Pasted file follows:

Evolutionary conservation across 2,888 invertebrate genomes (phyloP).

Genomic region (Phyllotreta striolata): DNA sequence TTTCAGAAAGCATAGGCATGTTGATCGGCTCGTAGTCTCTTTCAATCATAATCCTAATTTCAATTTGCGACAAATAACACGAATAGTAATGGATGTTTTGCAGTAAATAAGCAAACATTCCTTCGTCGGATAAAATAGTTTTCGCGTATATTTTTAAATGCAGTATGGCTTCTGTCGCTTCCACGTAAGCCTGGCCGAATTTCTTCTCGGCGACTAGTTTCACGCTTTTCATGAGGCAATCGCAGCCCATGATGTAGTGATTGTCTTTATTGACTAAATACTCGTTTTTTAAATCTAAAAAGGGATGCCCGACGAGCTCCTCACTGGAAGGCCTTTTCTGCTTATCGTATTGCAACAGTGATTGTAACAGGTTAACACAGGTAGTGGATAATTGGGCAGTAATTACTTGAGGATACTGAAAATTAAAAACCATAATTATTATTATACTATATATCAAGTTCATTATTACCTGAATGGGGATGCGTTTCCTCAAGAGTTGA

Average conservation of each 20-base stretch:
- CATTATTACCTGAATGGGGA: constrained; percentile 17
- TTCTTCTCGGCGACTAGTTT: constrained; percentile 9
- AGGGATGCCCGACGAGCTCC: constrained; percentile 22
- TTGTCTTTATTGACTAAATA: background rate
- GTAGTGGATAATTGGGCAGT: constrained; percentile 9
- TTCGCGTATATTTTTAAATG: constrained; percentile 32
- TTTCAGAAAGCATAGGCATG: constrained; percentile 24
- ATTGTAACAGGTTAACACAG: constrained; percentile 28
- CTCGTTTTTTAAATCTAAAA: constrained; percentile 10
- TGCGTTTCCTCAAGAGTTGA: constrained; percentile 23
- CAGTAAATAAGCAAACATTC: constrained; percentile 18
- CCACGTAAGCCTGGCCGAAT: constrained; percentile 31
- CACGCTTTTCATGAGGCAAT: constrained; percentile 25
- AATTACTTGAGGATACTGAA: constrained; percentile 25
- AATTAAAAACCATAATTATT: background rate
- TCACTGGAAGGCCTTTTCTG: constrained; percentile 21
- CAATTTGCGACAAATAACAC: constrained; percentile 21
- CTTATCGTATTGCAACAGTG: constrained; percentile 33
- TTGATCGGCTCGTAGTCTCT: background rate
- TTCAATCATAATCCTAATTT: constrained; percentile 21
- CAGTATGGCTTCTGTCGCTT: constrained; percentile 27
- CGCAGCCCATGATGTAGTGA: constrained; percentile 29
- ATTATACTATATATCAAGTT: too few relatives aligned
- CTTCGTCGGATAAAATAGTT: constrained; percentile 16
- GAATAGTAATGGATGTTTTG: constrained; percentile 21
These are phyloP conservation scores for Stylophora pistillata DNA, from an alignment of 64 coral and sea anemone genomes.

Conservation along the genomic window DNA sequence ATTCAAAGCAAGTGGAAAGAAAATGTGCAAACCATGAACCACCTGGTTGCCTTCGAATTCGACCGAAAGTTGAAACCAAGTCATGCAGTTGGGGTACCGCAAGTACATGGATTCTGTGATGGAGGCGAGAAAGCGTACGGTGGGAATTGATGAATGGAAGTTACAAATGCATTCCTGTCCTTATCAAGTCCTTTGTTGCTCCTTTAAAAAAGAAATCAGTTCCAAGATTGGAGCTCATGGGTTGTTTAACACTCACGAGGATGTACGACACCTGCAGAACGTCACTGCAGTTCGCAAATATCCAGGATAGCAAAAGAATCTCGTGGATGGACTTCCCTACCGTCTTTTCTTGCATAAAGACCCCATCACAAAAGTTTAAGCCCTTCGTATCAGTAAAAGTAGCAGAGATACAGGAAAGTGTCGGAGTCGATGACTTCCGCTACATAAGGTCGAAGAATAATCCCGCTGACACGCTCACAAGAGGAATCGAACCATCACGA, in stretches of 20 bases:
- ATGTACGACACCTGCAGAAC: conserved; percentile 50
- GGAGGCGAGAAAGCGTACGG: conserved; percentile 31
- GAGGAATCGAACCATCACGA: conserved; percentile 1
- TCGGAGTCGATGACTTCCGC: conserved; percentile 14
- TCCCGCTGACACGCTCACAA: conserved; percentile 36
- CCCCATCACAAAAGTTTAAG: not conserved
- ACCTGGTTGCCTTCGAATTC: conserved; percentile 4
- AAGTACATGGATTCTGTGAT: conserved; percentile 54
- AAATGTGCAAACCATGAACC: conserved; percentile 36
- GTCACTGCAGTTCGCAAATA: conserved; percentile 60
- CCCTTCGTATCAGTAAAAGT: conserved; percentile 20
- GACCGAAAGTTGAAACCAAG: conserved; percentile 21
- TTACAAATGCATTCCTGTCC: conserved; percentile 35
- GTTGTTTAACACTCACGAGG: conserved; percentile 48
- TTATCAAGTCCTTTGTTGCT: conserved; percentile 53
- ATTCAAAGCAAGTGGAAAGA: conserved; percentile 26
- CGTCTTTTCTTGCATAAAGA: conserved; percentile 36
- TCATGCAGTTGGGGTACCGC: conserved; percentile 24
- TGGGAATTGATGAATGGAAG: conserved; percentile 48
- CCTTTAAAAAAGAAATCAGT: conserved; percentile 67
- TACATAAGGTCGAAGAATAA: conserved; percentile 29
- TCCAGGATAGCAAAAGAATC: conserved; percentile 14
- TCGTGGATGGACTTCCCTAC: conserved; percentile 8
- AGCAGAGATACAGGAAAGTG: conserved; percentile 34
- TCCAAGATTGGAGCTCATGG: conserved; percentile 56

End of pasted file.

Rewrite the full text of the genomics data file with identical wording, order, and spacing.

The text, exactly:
Evolutionary conservation across 2,888 invertebrate genomes (phyloP).

Genomic region (Phyllotreta striolata): DNA sequence TTTCAGAAAGCATAGGCATGTTGATCGGCTCGTAGTCTCTTTCAATCATAATCCTAATTTCAATTTGCGACAAATAACACGAATAGTAATGGATGTTTTGCAGTAAATAAGCAAACATTCCTTCGTCGGATAAAATAGTTTTCGCGTATATTTTTAAATGCAGTATGGCTTCTGTCGCTTCCACGTAAGCCTGGCCGAATTTCTTCTCGGCGACTAGTTTCACGCTTTTCATGAGGCAATCGCAGCCCATGATGTAGTGATTGTCTTTATTGACTAAATACTCGTTTTTTAAATCTAAAAAGGGATGCCCGACGAGCTCCTCACTGGAAGGCCTTTTCTGCTTATCGTATTGCAACAGTGATTGTAACAGGTTAACACAGGTAGTGGATAATTGGGCAGTAATTACTTGAGGATACTGAAAATTAAAAACCATAATTATTATTATACTATATATCAAGTTCATTATTACCTGAATGGGGATGCGTTTCCTCAAGAGTTGA

Average conservation of each 20-base stretch:
- CATTATTACCTGAATGGGGA: constrained; percentile 17
- TTCTTCTCGGCGACTAGTTT: constrained; percentile 9
- AGGGATGCCCGACGAGCTCC: constrained; percentile 22
- TTGTCTTTATTGACTAAATA: background rate
- GTAGTGGATAATTGGGCAGT: constrained; percentile 9
- TTCGCGTATATTTTTAAATG: constrained; percentile 32
- TTTCAGAAAGCATAGGCATG: constrained; percentile 24
- ATTGTAACAGGTTAACACAG: constrained; percentile 28
- CTCGTTTTTTAAATCTAAAA: constrained; percentile 10
- TGCGTTTCCTCAAGAGTTGA: constrained; percentile 23
- CAGTAAATAAGCAAACATTC: constrained; percentile 18
- CCACGTAAGCCTGGCCGAAT: constrained; percentile 31
- CACGCTTTTCATGAGGCAAT: constrained; percentile 25
- AATTACTTGAGGATACTGAA: constrained; percentile 25
- AATTAAAAACCATAATTATT: background rate
- TCACTGGAAGGCCTTTTCTG: constrained; percentile 21
- CAATTTGCGACAAATAACAC: constrained; percentile 21
- CTTATCGTATTGCAACAGTG: constrained; percentile 33
- TTGATCGGCTCGTAGTCTCT: background rate
- TTCAATCATAATCCTAATTT: constrained; percentile 21
- CAGTATGGCTTCTGTCGCTT: constrained; percentile 27
- CGCAGCCCATGATGTAGTGA: constrained; percentile 29
- ATTATACTATATATCAAGTT: too few relatives aligned
- CTTCGTCGGATAAAATAGTT: constrained; percentile 16
- GAATAGTAATGGATGTTTTG: constrained; percentile 21
These are phyloP conservation scores for Stylophora pistillata DNA, from an alignment of 64 coral and sea anemone genomes.

Conservation along the genomic window DNA sequence ATTCAAAGCAAGTGGAAAGAAAATGTGCAAACCATGAACCACCTGGTTGCCTTCGAATTCGACCGAAAGTTGAAACCAAGTCATGCAGTTGGGGTACCGCAAGTACATGGATTCTGTGATGGAGGCGAGAAAGCGTACGGTGGGAATTGATGAATGGAAGTTACAAATGCATTCCTGTCCTTATCAAGTCCTTTGTTGCTCCTTTAAAAAAGAAATCAGTTCCAAGATTGGAGCTCATGGGTTGTTTAACACTCACGAGGATGTACGACACCTGCAGAACGTCACTGCAGTTCGCAAATATCCAGGATAGCAAAAGAATCTCGTGGATGGACTTCCCTACCGTCTTTTCTTGCATAAAGACCCCATCACAAAAGTTTAAGCCCTTCGTATCAGTAAAAGTAGCAGAGATACAGGAAAGTGTCGGAGTCGATGACTTCCGCTACATAAGGTCGAAGAATAATCCCGCTGACACGCTCACAAGAGGAATCGAACCATCACGA, in stretches of 20 bases:
- ATGTACGACACCTGCAGAAC: conserved; percentile 50
- GGAGGCGAGAAAGCGTACGG: conserved; percentile 31
- GAGGAATCGAACCATCACGA: conserved; percentile 1
- TCGGAGTCGATGACTTCCGC: conserved; percentile 14
- TCCCGCTGACACGCTCACAA: conserved; percentile 36
- CCCCATCACAAAAGTTTAAG: not conserved
- ACCTGGTTGCCTTCGAATTC: conserved; percentile 4
- AAGTACATGGATTCTGTGAT: conserved; percentile 54
- AAATGTGCAAACCATGAACC: conserved; percentile 36
- GTCACTGCAGTTCGCAAATA: conserved; percentile 60
- CCCTTCGTATCAGTAAAAGT: conserved; percentile 20
- GACCGAAAGTTGAAACCAAG: conserved; percentile 21
- TTACAAATGCATTCCTGTCC: conserved; percentile 35
- GTTGTTTAACACTCACGAGG: conserved; percentile 48
- TTATCAAGTCCTTTGTTGCT: conserved; percentile 53
- ATTCAAAGCAAGTGGAAAGA: conserved; percentile 26
- CGTCTTTTCTTGCATAAAGA: conserved; percentile 36
- TCATGCAGTTGGGGTACCGC: conserved; percentile 24
- TGGGAATTGATGAATGGAAG: conserved; percentile 48
- CCTTTAAAAAAGAAATCAGT: conserved; percentile 67
- TACATAAGGTCGAAGAATAA: conserved; percentile 29
- TCCAGGATAGCAAAAGAATC: conserved; percentile 14
- TCGTGGATGGACTTCCCTAC: conserved; percentile 8
- AGCAGAGATACAGGAAAGTG: conserved; percentile 34
- TCCAAGATTGGAGCTCATGG: conserved; percentile 56